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Employee Compensation Thoughts - Quarterly Bonuses

Attracting and retaining good employees at competitive and affordable hourly rates is a challenge in the machinist labor market today. Raising pay scales is often necessary. But that can bite back if you go too far and the labor market cools and business slows. Then hard decisions have to be made. Maybe layoffs...

That said, quarterly or semi-annual bonuses during good times are very rare. Am I wrong or is my sample size too small?

Wouldn't bonus checks mitigate the need for trying to determine some magic number pay scale for the complexities of changing markets and business cycles?

Could a $1K to $5K+ bonus check for certain quarters create a shop culture where employees would have a feel for the ups and downs of the business cycle?

Or would, as a friend suggested, there be too much employee bad-feeling and resentment when bonuses go to zero for some quarters? He made the semi-rude observation that zero bonuses would lead to "meltdowns" with "certain employees".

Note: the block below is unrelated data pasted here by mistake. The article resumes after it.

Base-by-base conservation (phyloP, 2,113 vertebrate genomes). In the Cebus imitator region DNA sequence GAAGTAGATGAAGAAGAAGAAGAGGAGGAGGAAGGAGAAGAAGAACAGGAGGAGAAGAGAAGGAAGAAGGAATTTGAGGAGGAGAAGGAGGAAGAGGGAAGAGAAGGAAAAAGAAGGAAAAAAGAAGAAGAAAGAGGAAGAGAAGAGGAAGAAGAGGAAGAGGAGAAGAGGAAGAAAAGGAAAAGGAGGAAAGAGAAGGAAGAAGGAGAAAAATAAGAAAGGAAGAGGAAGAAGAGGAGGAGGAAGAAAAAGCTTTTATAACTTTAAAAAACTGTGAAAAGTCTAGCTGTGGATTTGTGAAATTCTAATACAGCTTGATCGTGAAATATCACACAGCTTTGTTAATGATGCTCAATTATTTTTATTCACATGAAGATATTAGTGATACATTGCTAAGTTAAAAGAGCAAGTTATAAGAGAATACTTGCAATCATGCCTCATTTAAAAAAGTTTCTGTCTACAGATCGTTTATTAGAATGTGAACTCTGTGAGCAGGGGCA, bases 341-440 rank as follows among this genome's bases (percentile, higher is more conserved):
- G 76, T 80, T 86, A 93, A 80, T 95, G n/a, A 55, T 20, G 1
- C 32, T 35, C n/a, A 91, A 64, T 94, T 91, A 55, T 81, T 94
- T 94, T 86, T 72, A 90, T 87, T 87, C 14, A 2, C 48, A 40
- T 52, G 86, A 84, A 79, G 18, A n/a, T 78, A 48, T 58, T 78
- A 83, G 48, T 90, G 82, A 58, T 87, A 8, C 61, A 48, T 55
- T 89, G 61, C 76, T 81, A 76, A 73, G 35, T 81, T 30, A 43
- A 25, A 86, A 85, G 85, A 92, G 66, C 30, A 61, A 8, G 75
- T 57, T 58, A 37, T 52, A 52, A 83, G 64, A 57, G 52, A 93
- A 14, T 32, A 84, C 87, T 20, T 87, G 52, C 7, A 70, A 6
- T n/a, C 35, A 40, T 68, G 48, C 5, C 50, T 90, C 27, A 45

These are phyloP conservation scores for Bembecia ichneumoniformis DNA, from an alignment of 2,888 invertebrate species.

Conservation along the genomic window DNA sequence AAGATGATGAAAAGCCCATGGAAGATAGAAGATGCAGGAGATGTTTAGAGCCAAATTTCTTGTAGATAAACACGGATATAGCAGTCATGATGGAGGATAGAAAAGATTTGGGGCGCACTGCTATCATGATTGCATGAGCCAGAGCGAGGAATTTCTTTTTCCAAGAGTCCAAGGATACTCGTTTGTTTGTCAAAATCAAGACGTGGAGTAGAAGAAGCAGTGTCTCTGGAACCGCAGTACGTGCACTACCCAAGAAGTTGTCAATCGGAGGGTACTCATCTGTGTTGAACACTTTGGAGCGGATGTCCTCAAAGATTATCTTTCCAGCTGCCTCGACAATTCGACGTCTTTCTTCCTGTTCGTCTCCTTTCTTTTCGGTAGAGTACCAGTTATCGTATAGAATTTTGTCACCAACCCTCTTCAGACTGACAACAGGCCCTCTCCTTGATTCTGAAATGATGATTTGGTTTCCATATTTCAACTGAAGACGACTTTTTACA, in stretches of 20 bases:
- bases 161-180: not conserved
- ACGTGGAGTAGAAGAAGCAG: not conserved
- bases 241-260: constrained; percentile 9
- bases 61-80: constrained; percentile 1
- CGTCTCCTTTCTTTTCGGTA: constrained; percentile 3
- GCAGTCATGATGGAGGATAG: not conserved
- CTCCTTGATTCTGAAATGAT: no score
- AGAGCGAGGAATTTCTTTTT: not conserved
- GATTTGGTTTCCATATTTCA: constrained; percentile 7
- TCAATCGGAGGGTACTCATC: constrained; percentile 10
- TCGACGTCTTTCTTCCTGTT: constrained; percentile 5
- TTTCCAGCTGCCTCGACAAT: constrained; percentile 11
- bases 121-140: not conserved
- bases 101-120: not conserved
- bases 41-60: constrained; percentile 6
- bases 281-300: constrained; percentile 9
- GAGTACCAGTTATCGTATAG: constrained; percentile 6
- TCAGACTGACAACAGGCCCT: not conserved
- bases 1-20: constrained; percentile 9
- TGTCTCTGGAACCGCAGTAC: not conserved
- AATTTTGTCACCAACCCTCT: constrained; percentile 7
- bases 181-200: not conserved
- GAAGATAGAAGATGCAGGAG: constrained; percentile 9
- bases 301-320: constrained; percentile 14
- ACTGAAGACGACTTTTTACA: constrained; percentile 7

Or, is this maybe just a tool for very large firms?

I don't know if this is reasonable. I come from a more CAD and software company mindset where bonuses were common and considered common-sense incentives for getting and keeping talent. And I read free-market economics books and blogs (Hayek, Friedman, Taleb) as a hobby. So maybe I'm clueless regarding the culture here.

Give Daniel Pink's book Drive a read or listen. To sum it up, incentives don't work and more often than not negatively impact performance. Essentially, a business just needs to pay their employee's well to begin with, then the question of money shouldn't ever come up. As far as bonuses go, give them out unexpectedly and try not make them seem expected either.